In this toolkit
Violence or other abuse against another in a domestic setting, such as marriage or cohabitation.
The ability to access a rape kit in Canada also depends, in part, on where you are located. Survivors of assault are often not able to access a rape kit - a package of tools used to collect evident of sexual assault - where they access medical care. In some cases, survivors have to drive hours to receive care where forensic evidence can be collected. According to Vice News, British Columbia has one of the lowest levels of accessibilities.
Accessibility is low in rural, remote, and Indigenous communities. In January 2017, Nishnawbe Aski Nation Grand Chief Alvin Fiddler raiser concerns that just 60% of northern First Nations communities in Ontario had access to rape kits. Health Canada dispatched rape kits to Ontario reserves after the concerns were raised.
Concerned about access to rape kits? Consider reaching out to the Minister of Health, Ministers responsible for Indigenous Canadians, and the Minister for Justice or Public Safety. You can reach out to your province or territory or the federal level.
Depending on where a woman lives in Canada, her ability to access resources and services to escape domestic violence will vary. While some areas will receive comprehensive medical attention, legal services and counselling – others will receive nothing. Indigenous women living on reserves can be particularly marginalized in this area, as they may have nowhere to go. The Star has recently revealed that Health Canada is sending rape kits to Ontario reserves due to the lack of services available to Indigenous survivors in these communities.
On any given day, four-in-ten shelters have no available beds and the need is even more acute in the North
As of 2016, Nunavut had just five shelters.
One third of communities across the Northwest Territories are without RCMP presences, 80% are without victims’ services, and 85% do not have a women’s shelter
There are five shelters that are operating in the territory – all of which were running at full capacity.
Women who have immigrated to Canada face barriers to accessing services, shelters, and resources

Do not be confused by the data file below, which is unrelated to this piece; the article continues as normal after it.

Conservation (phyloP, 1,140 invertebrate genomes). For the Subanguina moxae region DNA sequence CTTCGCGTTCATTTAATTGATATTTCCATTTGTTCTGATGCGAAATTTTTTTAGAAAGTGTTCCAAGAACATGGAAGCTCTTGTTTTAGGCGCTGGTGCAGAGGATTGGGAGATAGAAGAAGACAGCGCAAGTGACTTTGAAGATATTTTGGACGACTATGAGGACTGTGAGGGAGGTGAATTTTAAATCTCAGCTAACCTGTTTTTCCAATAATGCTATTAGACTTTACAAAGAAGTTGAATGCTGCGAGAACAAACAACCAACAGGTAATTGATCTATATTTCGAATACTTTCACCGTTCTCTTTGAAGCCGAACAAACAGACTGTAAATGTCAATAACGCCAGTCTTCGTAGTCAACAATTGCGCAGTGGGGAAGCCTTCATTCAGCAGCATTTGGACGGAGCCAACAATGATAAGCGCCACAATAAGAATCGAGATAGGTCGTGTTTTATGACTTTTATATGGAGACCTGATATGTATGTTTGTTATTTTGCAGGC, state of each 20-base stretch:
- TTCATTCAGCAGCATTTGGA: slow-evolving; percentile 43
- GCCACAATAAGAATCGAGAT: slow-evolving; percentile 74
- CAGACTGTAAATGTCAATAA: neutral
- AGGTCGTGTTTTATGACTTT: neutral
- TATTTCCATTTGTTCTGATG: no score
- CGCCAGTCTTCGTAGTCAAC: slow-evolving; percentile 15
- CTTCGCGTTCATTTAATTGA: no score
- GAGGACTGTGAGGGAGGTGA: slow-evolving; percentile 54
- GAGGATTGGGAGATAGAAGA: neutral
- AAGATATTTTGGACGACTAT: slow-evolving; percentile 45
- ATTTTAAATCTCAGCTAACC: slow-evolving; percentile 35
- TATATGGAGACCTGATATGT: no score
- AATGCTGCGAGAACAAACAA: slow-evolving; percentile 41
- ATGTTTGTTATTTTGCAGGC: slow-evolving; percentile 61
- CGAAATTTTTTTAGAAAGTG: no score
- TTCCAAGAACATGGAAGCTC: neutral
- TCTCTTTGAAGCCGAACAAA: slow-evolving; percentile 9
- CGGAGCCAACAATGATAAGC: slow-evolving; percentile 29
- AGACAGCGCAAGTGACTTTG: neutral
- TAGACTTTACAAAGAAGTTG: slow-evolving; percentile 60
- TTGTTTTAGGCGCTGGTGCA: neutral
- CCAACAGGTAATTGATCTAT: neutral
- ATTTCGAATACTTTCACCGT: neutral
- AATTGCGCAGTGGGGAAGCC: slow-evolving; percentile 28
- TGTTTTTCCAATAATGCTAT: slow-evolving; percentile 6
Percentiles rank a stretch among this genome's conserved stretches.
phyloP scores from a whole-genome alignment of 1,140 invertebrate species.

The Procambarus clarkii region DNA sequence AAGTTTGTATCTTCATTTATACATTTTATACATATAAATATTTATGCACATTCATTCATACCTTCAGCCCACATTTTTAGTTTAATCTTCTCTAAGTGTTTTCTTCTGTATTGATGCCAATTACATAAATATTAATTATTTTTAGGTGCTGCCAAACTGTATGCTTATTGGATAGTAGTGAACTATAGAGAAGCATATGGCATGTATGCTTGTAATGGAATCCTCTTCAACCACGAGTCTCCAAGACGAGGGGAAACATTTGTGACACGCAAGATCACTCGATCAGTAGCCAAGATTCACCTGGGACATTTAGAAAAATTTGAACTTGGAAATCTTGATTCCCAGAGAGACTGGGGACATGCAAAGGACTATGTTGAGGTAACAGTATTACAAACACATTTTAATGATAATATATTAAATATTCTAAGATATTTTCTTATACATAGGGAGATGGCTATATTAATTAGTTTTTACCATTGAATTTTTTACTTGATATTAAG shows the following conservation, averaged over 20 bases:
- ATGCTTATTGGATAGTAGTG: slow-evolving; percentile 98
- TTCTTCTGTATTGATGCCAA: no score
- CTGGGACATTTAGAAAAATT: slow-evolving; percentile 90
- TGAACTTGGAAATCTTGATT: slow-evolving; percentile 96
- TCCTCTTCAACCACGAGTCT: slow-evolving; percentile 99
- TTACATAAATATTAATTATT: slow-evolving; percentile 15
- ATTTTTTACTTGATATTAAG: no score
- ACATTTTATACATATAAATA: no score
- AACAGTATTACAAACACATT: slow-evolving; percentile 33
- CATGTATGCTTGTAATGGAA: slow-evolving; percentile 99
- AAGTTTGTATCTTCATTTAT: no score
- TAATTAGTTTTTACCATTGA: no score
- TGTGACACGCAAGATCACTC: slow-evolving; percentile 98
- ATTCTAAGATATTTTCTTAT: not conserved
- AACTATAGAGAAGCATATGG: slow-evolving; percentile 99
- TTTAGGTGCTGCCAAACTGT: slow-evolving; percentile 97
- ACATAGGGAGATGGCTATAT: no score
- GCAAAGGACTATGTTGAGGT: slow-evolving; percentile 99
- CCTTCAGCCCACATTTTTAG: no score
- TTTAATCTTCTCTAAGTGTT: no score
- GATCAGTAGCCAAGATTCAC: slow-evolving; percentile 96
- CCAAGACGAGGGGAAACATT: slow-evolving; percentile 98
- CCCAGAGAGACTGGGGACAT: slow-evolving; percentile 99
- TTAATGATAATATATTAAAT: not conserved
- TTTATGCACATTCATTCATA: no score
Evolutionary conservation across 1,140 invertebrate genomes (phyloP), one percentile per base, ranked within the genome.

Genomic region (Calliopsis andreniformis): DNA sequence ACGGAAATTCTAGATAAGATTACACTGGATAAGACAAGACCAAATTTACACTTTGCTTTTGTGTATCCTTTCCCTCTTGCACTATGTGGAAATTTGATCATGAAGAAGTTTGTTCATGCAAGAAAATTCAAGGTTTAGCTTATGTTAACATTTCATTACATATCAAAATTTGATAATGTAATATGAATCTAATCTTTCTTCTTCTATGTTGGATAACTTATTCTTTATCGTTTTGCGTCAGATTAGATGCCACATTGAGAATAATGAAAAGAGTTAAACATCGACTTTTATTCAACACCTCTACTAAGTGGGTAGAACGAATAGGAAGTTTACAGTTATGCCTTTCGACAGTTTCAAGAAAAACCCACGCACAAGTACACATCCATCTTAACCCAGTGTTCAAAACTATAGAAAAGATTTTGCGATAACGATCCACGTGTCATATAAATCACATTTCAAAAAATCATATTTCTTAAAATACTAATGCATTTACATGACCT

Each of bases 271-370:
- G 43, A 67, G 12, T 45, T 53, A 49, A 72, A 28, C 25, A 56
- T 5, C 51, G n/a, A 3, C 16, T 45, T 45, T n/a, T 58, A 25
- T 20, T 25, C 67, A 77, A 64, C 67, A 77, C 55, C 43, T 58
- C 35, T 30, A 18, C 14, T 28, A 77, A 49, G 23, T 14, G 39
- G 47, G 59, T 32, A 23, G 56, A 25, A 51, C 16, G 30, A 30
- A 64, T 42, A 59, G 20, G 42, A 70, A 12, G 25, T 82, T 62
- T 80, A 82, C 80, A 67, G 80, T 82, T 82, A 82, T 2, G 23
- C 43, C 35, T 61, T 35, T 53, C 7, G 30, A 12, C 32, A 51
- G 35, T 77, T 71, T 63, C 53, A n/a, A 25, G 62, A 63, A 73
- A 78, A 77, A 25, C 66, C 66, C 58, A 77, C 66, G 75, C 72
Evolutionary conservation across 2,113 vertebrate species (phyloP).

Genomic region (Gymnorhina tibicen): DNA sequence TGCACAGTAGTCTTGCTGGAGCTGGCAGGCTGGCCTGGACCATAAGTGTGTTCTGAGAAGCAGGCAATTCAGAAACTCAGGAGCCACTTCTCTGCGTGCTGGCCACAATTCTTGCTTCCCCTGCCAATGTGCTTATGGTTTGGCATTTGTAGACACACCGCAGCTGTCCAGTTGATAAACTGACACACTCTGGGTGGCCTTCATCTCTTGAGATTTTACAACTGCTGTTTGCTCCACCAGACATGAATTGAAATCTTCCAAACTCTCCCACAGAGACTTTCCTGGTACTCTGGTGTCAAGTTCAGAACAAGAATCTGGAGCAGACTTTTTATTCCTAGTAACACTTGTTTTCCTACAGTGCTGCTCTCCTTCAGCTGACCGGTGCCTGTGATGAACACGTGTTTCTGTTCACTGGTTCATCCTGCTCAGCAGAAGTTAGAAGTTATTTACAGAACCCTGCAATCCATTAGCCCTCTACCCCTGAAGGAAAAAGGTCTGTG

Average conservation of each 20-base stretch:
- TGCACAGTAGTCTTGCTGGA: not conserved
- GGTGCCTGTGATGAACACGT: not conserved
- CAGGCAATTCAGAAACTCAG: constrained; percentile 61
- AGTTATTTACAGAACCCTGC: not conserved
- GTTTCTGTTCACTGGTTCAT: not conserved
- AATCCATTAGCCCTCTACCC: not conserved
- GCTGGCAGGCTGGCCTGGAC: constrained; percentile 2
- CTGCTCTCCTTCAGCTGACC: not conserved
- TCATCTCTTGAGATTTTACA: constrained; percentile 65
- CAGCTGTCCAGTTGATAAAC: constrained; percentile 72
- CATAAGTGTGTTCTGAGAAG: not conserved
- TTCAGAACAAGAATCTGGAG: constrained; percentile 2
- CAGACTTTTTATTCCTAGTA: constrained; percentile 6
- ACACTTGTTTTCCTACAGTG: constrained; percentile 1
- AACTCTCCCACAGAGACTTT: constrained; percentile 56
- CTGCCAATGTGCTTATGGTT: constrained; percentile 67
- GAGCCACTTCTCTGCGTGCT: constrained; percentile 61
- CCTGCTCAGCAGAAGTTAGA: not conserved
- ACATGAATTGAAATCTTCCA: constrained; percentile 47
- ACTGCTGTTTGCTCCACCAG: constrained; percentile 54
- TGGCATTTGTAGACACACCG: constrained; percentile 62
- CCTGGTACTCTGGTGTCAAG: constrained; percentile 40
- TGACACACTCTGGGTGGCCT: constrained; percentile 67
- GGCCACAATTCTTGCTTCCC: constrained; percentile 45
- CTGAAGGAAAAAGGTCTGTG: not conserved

These barriers include literacy, limited knowledge of the Canadian systems (such as crisis centers or the legal system), financial insecurity, and fewer support systems or social networks
Other structural barriers including precarious citizenship status or ineligibility for some services due to immigration status
Immigrant women are more likely to live in poverty and work in lower-wage jobs. A shortage of culturally appropriate and sensitive support and resources available in multiple languages are also critical.
The BC Society of Transition Houses conducted a survey and series of focus groups with their members to assessed the experiences of immigrant and refugee women. You can read their report here.
Like new residents of Canadians, women with disabilities are often unable to access services because of an inability to connect with shelters, difficulty accessing transportation, and a fear of losing financial security. Women with disabilities often do not report abuse or flee violence because of fear of losing supports, or being institutionalized (forced into care facilities).
Who is affected?
Women, especially those who may not know how to escape these situations in their communities (for example, due to less knowledge of this area which may be held by some newcomer/immigrant communities, isolated rural communities, etc)
Great attention must also be given to those demographics that experience higher rates of domestic violence (including Indigenous peoples, persons with disability, racialized individuals, LGBTQ2S+ persons).
Who are the decision makers ?
What is being done now?
In 2018, the Government of Canada released a National Housing Strategy